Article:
If there hadn’t already been the “Beanstreets” films thirty years ago, branded as such for taking after Scorsese’s work, I’d think Boston was currently having its equivalent of NYC’s “horror city” era of the 1970s and ’80s (and what L.A. subsequently had in the ’80s and ’90s). What used to be in my mind a city primarily used for college films, specifically Harvard (though it’s in Cambridge, which as an outsider I always include as a necessary if not official section of Boston), now seems to only hit the big screen for crime thrillers. Some are even made by Scorsese, though “The Departed” is kind of like a child of both Boston and NYC, where much of it was filmed. And now Ben Affleck’s “The Town” is here to reinforce a negative association between violence and a prominent Boston neighborhood.
Now, I may be looking at and thinking of this in very simple and general terms, but really that’s what identity and image consist of: basic ideas, stereotypes, generalizations, trends and repeated iconography and representations. We can’t blame Dennis Lehane, whose books have been turned into the films “Mystic River” and “Gone Baby Gone,” as it’s not his fault no other Boston stories are being adapted. We can’t really blame Ben Affleck who has gone from writing the academia-set story “Good Will Hunting” (with Matt Damon) to films like “The Town.” But with the latter, should he have better clarified that his new film does not depict the real modern day Charlestown? Or is that up to the Boston Globe articles that must include paragraphs like the following:
On Main Street on a recent day, nannies pushed strollers, dog walkers wrestled with golden retrievers, Townies and Tunies (the local term for non-natives) bought fresh fruit at a farmer’s market. When they wanted to get money out of the bank, they used ATM cards. There was no drama, and even the Townies-Tunies rivalry, most say, has died down.
That is a description of the current gentrified Charlestown, where Lehane lives. And following a quote defending works written by himself and Chuck Hogan, whose “Prince of Thieves” was turned into “The Town,” Lehane tells the Globe that he thinks Affleck’s movie depicts Charlestown so gorgeously that it will make people want to move there. Okay, I agree that these recent films do capture the beauty of Boston in a way that’s definitely contrary to the way NYC and LA were filmed in their darkest eras. But nobody outside of Massachussetts who is only hearing of the neighborhood from this movie is going to want to head to a place he or she thinks is full of bank robbers and other criminals.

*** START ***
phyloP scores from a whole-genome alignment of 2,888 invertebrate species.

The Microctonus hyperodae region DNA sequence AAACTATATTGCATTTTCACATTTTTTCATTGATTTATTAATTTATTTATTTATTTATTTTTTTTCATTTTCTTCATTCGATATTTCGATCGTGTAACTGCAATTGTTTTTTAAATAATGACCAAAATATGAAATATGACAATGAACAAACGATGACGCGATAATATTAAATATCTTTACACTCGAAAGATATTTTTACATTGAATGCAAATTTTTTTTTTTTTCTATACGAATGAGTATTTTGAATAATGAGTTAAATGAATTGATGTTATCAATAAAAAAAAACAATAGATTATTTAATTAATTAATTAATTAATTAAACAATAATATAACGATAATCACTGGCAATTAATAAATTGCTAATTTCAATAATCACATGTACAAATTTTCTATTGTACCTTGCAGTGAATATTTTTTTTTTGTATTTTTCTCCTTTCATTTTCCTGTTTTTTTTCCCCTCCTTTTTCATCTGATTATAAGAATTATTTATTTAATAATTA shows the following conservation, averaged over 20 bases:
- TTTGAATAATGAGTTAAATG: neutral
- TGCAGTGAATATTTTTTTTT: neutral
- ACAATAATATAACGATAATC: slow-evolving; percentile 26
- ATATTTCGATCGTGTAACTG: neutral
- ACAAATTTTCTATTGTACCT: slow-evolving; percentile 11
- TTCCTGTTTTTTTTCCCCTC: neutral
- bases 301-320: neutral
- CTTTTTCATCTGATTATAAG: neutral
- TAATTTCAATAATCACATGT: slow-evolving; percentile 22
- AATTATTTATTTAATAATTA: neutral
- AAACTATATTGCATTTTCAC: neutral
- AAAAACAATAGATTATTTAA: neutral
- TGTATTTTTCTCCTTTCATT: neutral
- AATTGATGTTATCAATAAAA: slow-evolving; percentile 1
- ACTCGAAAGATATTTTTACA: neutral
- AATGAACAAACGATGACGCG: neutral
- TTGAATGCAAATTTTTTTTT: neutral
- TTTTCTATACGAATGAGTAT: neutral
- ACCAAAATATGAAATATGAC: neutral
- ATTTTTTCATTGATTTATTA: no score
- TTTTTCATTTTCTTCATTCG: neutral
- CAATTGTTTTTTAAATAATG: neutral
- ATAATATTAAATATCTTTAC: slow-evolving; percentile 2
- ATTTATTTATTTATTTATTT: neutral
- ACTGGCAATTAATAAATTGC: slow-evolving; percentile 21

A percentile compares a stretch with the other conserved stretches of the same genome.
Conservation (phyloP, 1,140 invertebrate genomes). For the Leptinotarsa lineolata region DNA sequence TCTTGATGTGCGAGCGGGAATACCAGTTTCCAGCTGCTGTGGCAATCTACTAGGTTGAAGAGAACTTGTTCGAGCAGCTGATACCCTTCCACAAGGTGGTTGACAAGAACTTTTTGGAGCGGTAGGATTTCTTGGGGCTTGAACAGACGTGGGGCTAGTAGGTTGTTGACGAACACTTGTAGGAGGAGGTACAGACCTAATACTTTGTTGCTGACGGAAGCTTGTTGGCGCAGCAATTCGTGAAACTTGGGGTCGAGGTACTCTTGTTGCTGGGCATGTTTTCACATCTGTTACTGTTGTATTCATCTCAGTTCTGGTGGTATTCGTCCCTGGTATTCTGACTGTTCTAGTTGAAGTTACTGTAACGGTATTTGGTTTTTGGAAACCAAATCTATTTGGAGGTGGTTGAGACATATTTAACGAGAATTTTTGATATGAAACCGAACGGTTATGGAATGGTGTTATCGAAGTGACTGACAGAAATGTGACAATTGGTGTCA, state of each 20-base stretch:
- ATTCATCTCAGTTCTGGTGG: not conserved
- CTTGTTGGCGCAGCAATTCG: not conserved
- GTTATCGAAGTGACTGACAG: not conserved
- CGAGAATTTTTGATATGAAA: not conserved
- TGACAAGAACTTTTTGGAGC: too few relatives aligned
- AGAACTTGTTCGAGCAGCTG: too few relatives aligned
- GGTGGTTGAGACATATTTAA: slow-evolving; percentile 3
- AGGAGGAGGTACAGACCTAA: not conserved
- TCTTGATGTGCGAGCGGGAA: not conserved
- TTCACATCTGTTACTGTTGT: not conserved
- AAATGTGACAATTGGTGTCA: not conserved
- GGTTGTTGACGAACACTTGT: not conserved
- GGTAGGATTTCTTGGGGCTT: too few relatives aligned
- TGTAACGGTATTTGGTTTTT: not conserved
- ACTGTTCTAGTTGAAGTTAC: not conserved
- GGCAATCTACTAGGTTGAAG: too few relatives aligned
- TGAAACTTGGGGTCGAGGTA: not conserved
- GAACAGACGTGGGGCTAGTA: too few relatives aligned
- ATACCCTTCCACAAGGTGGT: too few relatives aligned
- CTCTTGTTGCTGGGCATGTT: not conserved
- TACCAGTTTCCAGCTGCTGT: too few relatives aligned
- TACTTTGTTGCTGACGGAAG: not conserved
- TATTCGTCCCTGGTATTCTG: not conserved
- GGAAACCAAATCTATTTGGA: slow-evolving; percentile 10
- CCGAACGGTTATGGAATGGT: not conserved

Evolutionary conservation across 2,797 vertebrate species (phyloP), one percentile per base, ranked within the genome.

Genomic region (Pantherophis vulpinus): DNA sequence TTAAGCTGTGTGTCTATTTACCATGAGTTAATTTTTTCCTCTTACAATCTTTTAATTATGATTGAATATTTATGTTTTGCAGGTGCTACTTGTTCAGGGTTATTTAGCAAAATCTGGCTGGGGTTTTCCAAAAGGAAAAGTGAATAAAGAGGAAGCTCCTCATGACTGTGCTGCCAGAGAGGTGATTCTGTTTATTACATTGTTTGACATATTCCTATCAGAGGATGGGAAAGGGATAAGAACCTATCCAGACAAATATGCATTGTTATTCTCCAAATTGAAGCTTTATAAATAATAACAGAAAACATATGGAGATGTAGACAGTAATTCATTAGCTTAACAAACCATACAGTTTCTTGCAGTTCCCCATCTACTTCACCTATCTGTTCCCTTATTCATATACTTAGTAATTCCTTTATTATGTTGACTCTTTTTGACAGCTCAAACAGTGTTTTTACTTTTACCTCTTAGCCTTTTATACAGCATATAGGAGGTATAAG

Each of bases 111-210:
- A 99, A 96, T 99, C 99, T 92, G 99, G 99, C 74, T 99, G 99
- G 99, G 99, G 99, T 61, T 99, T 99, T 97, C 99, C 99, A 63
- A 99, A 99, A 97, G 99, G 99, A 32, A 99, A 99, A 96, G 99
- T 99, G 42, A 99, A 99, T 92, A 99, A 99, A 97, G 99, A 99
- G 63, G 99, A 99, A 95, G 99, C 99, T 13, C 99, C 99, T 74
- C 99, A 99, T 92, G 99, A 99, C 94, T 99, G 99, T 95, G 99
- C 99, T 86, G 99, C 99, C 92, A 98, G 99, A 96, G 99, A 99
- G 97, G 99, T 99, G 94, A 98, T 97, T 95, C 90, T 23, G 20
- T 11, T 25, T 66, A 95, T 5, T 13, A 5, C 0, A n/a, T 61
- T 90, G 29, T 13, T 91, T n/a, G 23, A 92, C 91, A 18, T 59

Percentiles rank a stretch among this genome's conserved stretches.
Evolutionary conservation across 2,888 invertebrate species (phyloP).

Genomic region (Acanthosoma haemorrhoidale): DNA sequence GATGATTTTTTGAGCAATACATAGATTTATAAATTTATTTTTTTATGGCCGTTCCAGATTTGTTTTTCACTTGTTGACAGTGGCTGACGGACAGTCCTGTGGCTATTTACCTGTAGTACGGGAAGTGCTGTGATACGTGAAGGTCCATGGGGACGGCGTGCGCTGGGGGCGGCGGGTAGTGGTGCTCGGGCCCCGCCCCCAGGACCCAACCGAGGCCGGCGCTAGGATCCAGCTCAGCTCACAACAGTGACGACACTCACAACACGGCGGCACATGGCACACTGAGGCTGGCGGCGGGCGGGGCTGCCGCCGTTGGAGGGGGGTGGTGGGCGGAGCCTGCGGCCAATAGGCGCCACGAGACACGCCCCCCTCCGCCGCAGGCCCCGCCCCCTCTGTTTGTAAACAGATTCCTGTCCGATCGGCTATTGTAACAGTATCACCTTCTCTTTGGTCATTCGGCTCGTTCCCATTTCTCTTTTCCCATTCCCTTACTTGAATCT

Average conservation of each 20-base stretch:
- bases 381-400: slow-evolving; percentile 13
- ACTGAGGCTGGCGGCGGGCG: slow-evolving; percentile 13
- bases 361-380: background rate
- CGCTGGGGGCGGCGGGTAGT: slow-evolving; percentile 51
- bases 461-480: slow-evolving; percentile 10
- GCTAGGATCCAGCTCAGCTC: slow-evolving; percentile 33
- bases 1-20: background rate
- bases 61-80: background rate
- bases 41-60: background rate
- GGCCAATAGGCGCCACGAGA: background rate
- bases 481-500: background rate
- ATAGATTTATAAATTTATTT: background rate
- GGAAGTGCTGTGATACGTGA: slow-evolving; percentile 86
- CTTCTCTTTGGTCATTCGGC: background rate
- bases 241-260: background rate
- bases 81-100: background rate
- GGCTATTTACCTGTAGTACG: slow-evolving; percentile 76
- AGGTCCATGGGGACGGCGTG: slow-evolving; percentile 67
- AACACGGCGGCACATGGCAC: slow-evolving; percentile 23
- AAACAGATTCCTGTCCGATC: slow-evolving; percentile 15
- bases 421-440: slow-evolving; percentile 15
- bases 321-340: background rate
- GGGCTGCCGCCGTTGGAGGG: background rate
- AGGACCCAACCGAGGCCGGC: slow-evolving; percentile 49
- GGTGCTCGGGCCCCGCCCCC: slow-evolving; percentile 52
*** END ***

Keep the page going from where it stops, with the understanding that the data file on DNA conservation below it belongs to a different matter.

It’s always fun to read local reviews of films set or shot in that critic’s area, because everyone has a different view of his city or state or nation than the people on the outside do, and everyone takes issue now and again with the way cinema depicts certain locations. Take this disclosure of an opening to the Globe‘s review by Ty Burr, for example:
I don’t care what anyone outside the greater metropolitan area says: “The Town’’ takes place in Movie Boston rather than the real thing. Movie Boston is a sub-Scorsese landscape of stubbled men walking down mean Suffolk County streets that exist primarily in the minds of good pulp novelists and bad screenwriters, and its authenticity depends far too much on Hollywood actors trying hahd to bend their dialogue around non-rhotic speech patterns.
I’ll admit that even having visited Boston about a billion times in my life I will still look at a movie like “The Town” and not know what’s more genuine and what’s not in its depiction. And for all I knew, Charlestown was still the bank robber capital of the world and not a place full of yuppies. And thanks to a run of films over the last decade, including “The Boondock Saints” and its seque, I definitely have been thinking of Boston as filled with seedy areas. Even the college movie ’21” makes Harvard students out to be criminals. And the documentary “Stolen” shows us art thieves. I now really can’t wait to see how the town is portrayed in “The Social Network.”
I’d love to hear from both Bostonites and outsiders. To the former, are you unhappy with how recent cinema has represented your city? And to the latter, do these films make you less likely to visit the city or more likely to avoid the Freedom Trail, which brings you out to Charlestown?